Tuesday, 14 October 2014

WALKING with DONKEYS Sunday 19th October

Following the success of our donkey walk under the STEPtember walking festival banner Dyfi Donkeys will be providing a guided donkey walk once a month throughout the winter months of the year.

THE FIRST GUIDED WALK WITH DONKEYS is on Sunday 19th October at 10.30am prompt from Dyfi Donkeys in Commins Coch, Machynlleth, SY20 8LL 
£5  adults £2 children

BOOKING IS ESSENTIAL  so that no-one is left behind and everyone who has booked doesn't have to wait for  
call 07717020344 or email dyfidonkeys@btinternet.com by saturday 18th pm and please remember to leave a contact number. 

Sunday's walk is approximately 4 miles long and is along quiet country lanes and forestry tracks. We should be walking for approximately 2 hours but as the donkeys will set the  pace that may vary slightly.

 Walking with donkeys is a unique oppurtunity to view the world around us at donkey pace; we walk in an unhurried manner ,taking breaks as and when the donkeys (or walkers) see fit.  Donkeys have a different way of viewing their environment and this is both interesting and amusing to witness and share.

 Everyone is welcome to come and enjoy the unique experience that is walking in the company of donkeys but this walk is classed as moderate ; including some short sharp inclines and declines. It is probably not suitable for toddlers or pushchairs.
 The next guided donkey walk will be Sunday 16th November if you cant make the October one.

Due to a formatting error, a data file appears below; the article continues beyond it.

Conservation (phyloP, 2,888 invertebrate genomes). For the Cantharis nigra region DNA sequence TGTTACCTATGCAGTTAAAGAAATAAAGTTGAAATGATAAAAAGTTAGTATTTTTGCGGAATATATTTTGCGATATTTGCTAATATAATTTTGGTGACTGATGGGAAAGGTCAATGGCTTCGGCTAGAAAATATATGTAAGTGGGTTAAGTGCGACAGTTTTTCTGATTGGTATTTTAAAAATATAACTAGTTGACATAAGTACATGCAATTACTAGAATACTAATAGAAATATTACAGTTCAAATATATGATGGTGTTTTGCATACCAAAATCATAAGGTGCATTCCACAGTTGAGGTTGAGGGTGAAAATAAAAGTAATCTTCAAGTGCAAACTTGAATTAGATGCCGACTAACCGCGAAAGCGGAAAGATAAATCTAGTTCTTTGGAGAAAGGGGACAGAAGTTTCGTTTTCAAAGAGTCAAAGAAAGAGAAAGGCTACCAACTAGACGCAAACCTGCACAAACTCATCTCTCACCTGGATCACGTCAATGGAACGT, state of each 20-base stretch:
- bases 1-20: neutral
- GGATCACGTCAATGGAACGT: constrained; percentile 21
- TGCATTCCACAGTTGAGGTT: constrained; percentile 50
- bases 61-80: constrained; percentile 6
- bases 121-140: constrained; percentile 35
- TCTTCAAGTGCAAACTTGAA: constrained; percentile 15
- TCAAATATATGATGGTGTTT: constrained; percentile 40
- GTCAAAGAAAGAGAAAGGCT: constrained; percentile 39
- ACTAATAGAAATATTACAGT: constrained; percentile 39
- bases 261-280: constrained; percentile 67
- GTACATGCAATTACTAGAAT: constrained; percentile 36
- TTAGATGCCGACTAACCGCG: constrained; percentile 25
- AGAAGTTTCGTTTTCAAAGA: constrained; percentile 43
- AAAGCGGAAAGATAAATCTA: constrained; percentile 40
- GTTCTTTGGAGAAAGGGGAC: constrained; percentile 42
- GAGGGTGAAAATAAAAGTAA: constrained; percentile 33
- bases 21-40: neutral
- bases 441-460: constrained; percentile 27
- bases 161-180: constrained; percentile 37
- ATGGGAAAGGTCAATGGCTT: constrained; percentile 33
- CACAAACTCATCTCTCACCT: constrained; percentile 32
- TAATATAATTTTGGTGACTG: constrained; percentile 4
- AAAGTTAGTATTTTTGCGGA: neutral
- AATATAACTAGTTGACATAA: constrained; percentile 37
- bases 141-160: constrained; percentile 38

Wednesday, 3 September 2014


INTRODUCING our first guided walk with Donkeys as part of the STEPtember walking festival in the Cambrian Mountains.

When: Monday 29th September 2014 
Where: Leaving from Dyfi Donkeys , Commins Coch, Machynlleth 10am
 Cost: FREE - please book with Louise on 07717020344/dyfidonkeys@btinternet.com
 BOOKING is ESSENTIAL - spaces limited

What's it all about?
 STEPtember is a month long walking festival highlighting the wonders of the Cambrian Mountains - all walks are free and guided you just need to book.

Walking in the company of  a donkey is a unique walking experience. Both meditative and leisurely. We will travel at the natural pace of the donkeys, taking in the environment from a different perspective, taking the natural breaks the donkeys will instigate and drawing our focus to the things that the donkeys find interesting. Donkeys have the ability to instill us with a sense of peace and calm which bring a new dimension to the way you experience a walk in the beautiful Cambrian mountains.

The route follows parts of the Welsh national trail known as Glyndwr's Way and offers spectacular views of the Dyfi valley , Cadair Idris and area surrounding Dyfi Donkey Wood. While only approximately 7 miles in length the walk may take about 3.5 hours due to the leisurely pace the donkeys will set. This is considered a moderate walk on an established trail but with some short sharp ascents and descents.

During the walk you will be able to really understand the characters of the donkeys that accompany us and Louise will be available to answer any questions you may have about these wonderful creatures. It may even be possible for you to lead one of the donkeys on the walk.